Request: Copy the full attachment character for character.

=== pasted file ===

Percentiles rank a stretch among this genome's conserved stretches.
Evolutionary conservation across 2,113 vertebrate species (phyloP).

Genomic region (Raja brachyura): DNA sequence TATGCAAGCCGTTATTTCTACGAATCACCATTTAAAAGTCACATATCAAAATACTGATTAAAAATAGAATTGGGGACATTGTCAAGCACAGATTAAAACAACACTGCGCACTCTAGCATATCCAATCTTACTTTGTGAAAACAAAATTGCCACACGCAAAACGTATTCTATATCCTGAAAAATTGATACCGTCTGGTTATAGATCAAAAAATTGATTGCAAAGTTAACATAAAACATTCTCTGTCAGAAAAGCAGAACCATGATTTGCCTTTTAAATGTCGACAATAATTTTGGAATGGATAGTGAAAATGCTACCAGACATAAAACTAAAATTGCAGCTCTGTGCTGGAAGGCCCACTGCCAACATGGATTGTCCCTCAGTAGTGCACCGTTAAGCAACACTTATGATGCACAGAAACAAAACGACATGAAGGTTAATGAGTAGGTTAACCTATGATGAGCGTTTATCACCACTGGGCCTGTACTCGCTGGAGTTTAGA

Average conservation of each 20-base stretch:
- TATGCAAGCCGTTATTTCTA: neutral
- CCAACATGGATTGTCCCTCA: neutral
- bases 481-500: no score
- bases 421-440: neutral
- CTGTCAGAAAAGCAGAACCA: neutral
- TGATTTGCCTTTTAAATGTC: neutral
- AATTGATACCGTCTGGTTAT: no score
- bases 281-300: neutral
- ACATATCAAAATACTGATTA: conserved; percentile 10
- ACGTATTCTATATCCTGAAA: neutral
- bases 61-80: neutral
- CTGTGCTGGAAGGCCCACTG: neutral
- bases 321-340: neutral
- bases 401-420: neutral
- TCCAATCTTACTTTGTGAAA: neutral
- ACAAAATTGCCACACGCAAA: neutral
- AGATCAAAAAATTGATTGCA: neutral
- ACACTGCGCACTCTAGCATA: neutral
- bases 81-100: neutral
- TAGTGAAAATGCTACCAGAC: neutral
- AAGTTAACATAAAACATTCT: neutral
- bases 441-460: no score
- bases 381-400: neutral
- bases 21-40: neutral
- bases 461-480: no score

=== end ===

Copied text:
Percentiles rank a stretch among this genome's conserved stretches.
Evolutionary conservation across 2,113 vertebrate species (phyloP).

Genomic region (Raja brachyura): DNA sequence TATGCAAGCCGTTATTTCTACGAATCACCATTTAAAAGTCACATATCAAAATACTGATTAAAAATAGAATTGGGGACATTGTCAAGCACAGATTAAAACAACACTGCGCACTCTAGCATATCCAATCTTACTTTGTGAAAACAAAATTGCCACACGCAAAACGTATTCTATATCCTGAAAAATTGATACCGTCTGGTTATAGATCAAAAAATTGATTGCAAAGTTAACATAAAACATTCTCTGTCAGAAAAGCAGAACCATGATTTGCCTTTTAAATGTCGACAATAATTTTGGAATGGATAGTGAAAATGCTACCAGACATAAAACTAAAATTGCAGCTCTGTGCTGGAAGGCCCACTGCCAACATGGATTGTCCCTCAGTAGTGCACCGTTAAGCAACACTTATGATGCACAGAAACAAAACGACATGAAGGTTAATGAGTAGGTTAACCTATGATGAGCGTTTATCACCACTGGGCCTGTACTCGCTGGAGTTTAGA

Average conservation of each 20-base stretch:
- TATGCAAGCCGTTATTTCTA: neutral
- CCAACATGGATTGTCCCTCA: neutral
- bases 481-500: no score
- bases 421-440: neutral
- CTGTCAGAAAAGCAGAACCA: neutral
- TGATTTGCCTTTTAAATGTC: neutral
- AATTGATACCGTCTGGTTAT: no score
- bases 281-300: neutral
- ACATATCAAAATACTGATTA: conserved; percentile 10
- ACGTATTCTATATCCTGAAA: neutral
- bases 61-80: neutral
- CTGTGCTGGAAGGCCCACTG: neutral
- bases 321-340: neutral
- bases 401-420: neutral
- TCCAATCTTACTTTGTGAAA: neutral
- ACAAAATTGCCACACGCAAA: neutral
- AGATCAAAAAATTGATTGCA: neutral
- ACACTGCGCACTCTAGCATA: neutral
- bases 81-100: neutral
- TAGTGAAAATGCTACCAGAC: neutral
- AAGTTAACATAAAACATTCT: neutral
- bases 441-460: no score
- bases 381-400: neutral
- bases 21-40: neutral
- bases 461-480: no score